QR codes are two-dimensional bar codes that can contain any alphanumeric text and that often feature URLs that direct users to sites where they can learn about an object or place (a practice known as “mobile tagging”). Decoding software on tools such as camera phones interprets the codes, which are increasingly found in places such as product labels, billboards, and buildings, inviting passers-by to pull out their mobile phones and uncover the encoded information.

These codes, popular in Japan, allow users to use a device, most often their cell phone camera, at a QR Code and be given information, such as a URL to visit or some other information.

While the article deals with the pedagogical uses or these codes, I think there are many possible uses on the marketing side as well.

I think it will eventually be a great resource for prospective students. For example, lets say that tomorrow we send them a postcard telling them the due date for applications is coming up. On that postcard, you include text and a URL for your online application urging them to apply. It requires the user to enter in the address manually.

In the future, perhaps we will send students a postcard urging them to apply with a QR or other 2d barcode image on it. They point their phone or mobile device at it (or hold it up to the camera in their netbook) and they are instantly taken to your application. In fact, I’ve mocked up a sample to show you what that could look like. 2 caveats: I’m not a graphic designer in any sense and the picture is from Selwyn College in Cambridge.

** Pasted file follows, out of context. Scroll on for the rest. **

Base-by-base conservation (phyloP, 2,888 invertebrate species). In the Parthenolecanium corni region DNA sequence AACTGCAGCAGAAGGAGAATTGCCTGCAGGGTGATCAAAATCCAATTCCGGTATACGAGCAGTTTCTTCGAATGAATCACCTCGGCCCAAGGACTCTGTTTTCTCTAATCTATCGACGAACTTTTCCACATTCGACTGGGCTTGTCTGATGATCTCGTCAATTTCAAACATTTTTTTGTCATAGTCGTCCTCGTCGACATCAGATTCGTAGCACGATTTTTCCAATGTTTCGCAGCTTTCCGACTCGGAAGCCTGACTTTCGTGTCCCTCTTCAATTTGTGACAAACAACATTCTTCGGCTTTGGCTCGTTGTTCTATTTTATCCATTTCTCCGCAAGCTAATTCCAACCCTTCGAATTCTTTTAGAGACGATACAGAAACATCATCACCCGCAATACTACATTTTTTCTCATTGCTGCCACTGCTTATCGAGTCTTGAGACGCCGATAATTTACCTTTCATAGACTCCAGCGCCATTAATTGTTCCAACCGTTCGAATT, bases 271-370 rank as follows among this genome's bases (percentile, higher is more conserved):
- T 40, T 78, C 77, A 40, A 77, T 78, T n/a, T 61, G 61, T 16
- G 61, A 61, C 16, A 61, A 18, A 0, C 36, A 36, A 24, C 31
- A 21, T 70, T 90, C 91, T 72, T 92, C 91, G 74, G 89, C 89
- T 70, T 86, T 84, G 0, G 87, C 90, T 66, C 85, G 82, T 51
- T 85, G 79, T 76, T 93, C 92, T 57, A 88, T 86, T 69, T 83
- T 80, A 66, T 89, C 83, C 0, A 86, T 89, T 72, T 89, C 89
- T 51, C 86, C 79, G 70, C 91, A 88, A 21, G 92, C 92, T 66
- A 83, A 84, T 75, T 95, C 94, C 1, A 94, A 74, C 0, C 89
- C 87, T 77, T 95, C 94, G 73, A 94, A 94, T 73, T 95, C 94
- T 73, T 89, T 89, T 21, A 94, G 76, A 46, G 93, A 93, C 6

QR Code Example

Click for a larger version.

If you’re tracking your conversions closely, you should know these URLs can contain all sorts of analytics data, so you would be able to get very reliable information about response rates, perhaps better then using other redirect techniques.

While the technology is ready for use today, you may not be at a point where it would make sense to introduce these types of codes. When I think about where mobile technology will be in two years, I think there will be demand for it. Today’s 14-year-olds will be starting their college searches before you know it.

Resources:
Online, free QR Code Generator
2D Sense, iPhone app that will read QR Codes
NeoReader